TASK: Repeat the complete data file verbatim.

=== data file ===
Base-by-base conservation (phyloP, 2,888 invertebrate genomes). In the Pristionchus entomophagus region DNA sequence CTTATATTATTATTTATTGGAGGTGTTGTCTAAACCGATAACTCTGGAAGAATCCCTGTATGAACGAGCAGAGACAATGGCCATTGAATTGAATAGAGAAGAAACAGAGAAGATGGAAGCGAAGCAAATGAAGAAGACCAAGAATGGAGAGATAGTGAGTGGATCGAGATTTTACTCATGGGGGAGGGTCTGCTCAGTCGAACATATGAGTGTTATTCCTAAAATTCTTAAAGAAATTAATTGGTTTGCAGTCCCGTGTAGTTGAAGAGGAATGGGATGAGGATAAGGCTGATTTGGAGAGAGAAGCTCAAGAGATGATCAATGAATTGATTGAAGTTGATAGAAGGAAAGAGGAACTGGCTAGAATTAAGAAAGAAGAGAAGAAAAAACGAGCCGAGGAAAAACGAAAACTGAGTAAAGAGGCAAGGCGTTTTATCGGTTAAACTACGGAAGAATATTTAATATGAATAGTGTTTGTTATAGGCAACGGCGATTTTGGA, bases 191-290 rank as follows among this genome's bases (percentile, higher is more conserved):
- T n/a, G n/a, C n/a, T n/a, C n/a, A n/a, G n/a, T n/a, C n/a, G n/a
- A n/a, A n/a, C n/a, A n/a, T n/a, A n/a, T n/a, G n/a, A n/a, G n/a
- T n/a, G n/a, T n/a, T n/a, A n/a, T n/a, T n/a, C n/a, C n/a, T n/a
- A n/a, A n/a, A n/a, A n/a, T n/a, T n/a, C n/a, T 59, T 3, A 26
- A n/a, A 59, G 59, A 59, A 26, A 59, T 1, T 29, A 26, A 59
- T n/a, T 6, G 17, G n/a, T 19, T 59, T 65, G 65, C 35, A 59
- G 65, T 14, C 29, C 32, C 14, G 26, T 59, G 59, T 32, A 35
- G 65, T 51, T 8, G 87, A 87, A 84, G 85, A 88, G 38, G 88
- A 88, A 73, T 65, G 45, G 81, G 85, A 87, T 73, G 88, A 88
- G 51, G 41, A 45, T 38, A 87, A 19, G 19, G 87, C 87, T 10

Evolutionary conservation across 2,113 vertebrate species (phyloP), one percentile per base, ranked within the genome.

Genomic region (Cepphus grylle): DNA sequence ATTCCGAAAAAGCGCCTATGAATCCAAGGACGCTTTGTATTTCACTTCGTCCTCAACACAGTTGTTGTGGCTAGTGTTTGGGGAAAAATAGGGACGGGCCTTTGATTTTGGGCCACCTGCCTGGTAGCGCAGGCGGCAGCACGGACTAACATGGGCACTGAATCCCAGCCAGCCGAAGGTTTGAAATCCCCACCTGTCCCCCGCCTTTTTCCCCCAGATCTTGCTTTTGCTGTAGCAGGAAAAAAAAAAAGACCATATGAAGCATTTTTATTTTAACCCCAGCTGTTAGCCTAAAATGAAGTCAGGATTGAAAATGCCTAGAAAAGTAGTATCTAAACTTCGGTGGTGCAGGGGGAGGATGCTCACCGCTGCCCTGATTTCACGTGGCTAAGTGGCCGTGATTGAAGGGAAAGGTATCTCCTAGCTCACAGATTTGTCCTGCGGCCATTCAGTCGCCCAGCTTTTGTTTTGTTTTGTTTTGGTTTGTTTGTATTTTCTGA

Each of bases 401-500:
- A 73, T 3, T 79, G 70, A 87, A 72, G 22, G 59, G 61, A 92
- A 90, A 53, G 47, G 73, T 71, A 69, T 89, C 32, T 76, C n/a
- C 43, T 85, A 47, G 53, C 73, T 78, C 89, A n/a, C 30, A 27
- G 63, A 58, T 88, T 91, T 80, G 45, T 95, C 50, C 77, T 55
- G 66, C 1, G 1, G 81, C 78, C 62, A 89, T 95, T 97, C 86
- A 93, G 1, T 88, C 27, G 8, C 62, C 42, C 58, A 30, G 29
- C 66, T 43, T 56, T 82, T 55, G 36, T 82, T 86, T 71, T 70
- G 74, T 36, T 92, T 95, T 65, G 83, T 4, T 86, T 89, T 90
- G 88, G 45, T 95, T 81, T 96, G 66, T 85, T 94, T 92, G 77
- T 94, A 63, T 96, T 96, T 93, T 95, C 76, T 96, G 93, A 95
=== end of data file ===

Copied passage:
Base-by-base conservation (phyloP, 2,888 invertebrate genomes). In the Pristionchus entomophagus region DNA sequence CTTATATTATTATTTATTGGAGGTGTTGTCTAAACCGATAACTCTGGAAGAATCCCTGTATGAACGAGCAGAGACAATGGCCATTGAATTGAATAGAGAAGAAACAGAGAAGATGGAAGCGAAGCAAATGAAGAAGACCAAGAATGGAGAGATAGTGAGTGGATCGAGATTTTACTCATGGGGGAGGGTCTGCTCAGTCGAACATATGAGTGTTATTCCTAAAATTCTTAAAGAAATTAATTGGTTTGCAGTCCCGTGTAGTTGAAGAGGAATGGGATGAGGATAAGGCTGATTTGGAGAGAGAAGCTCAAGAGATGATCAATGAATTGATTGAAGTTGATAGAAGGAAAGAGGAACTGGCTAGAATTAAGAAAGAAGAGAAGAAAAAACGAGCCGAGGAAAAACGAAAACTGAGTAAAGAGGCAAGGCGTTTTATCGGTTAAACTACGGAAGAATATTTAATATGAATAGTGTTTGTTATAGGCAACGGCGATTTTGGA, bases 191-290 rank as follows among this genome's bases (percentile, higher is more conserved):
- T n/a, G n/a, C n/a, T n/a, C n/a, A n/a, G n/a, T n/a, C n/a, G n/a
- A n/a, A n/a, C n/a, A n/a, T n/a, A n/a, T n/a, G n/a, A n/a, G n/a
- T n/a, G n/a, T n/a, T n/a, A n/a, T n/a, T n/a, C n/a, C n/a, T n/a
- A n/a, A n/a, A n/a, A n/a, T n/a, T n/a, C n/a, T 59, T 3, A 26
- A n/a, A 59, G 59, A 59, A 26, A 59, T 1, T 29, A 26, A 59
- T n/a, T 6, G 17, G n/a, T 19, T 59, T 65, G 65, C 35, A 59
- G 65, T 14, C 29, C 32, C 14, G 26, T 59, G 59, T 32, A 35
- G 65, T 51, T 8, G 87, A 87, A 84, G 85, A 88, G 38, G 88
- A 88, A 73, T 65, G 45, G 81, G 85, A 87, T 73, G 88, A 88
- G 51, G 41, A 45, T 38, A 87, A 19, G 19, G 87, C 87, T 10

Evolutionary conservation across 2,113 vertebrate species (phyloP), one percentile per base, ranked within the genome.

Genomic region (Cepphus grylle): DNA sequence ATTCCGAAAAAGCGCCTATGAATCCAAGGACGCTTTGTATTTCACTTCGTCCTCAACACAGTTGTTGTGGCTAGTGTTTGGGGAAAAATAGGGACGGGCCTTTGATTTTGGGCCACCTGCCTGGTAGCGCAGGCGGCAGCACGGACTAACATGGGCACTGAATCCCAGCCAGCCGAAGGTTTGAAATCCCCACCTGTCCCCCGCCTTTTTCCCCCAGATCTTGCTTTTGCTGTAGCAGGAAAAAAAAAAAGACCATATGAAGCATTTTTATTTTAACCCCAGCTGTTAGCCTAAAATGAAGTCAGGATTGAAAATGCCTAGAAAAGTAGTATCTAAACTTCGGTGGTGCAGGGGGAGGATGCTCACCGCTGCCCTGATTTCACGTGGCTAAGTGGCCGTGATTGAAGGGAAAGGTATCTCCTAGCTCACAGATTTGTCCTGCGGCCATTCAGTCGCCCAGCTTTTGTTTTGTTTTGTTTTGGTTTGTTTGTATTTTCTGA

Each of bases 401-500:
- A 73, T 3, T 79, G 70, A 87, A 72, G 22, G 59, G 61, A 92
- A 90, A 53, G 47, G 73, T 71, A 69, T 89, C 32, T 76, C n/a
- C 43, T 85, A 47, G 53, C 73, T 78, C 89, A n/a, C 30, A 27
- G 63, A 58, T 88, T 91, T 80, G 45, T 95, C 50, C 77, T 55
- G 66, C 1, G 1, G 81, C 78, C 62, A 89, T 95, T 97, C 86
- A 93, G 1, T 88, C 27, G 8, C 62, C 42, C 58, A 30, G 29
- C 66, T 43, T 56, T 82, T 55, G 36, T 82, T 86, T 71, T 70
- G 74, T 36, T 92, T 95, T 65, G 83, T 4, T 86, T 89, T 90
- G 88, G 45, T 95, T 81, T 96, G 66, T 85, T 94, T 92, G 77
- T 94, A 63, T 96, T 96, T 93, T 95, C 76, T 96, G 93, A 95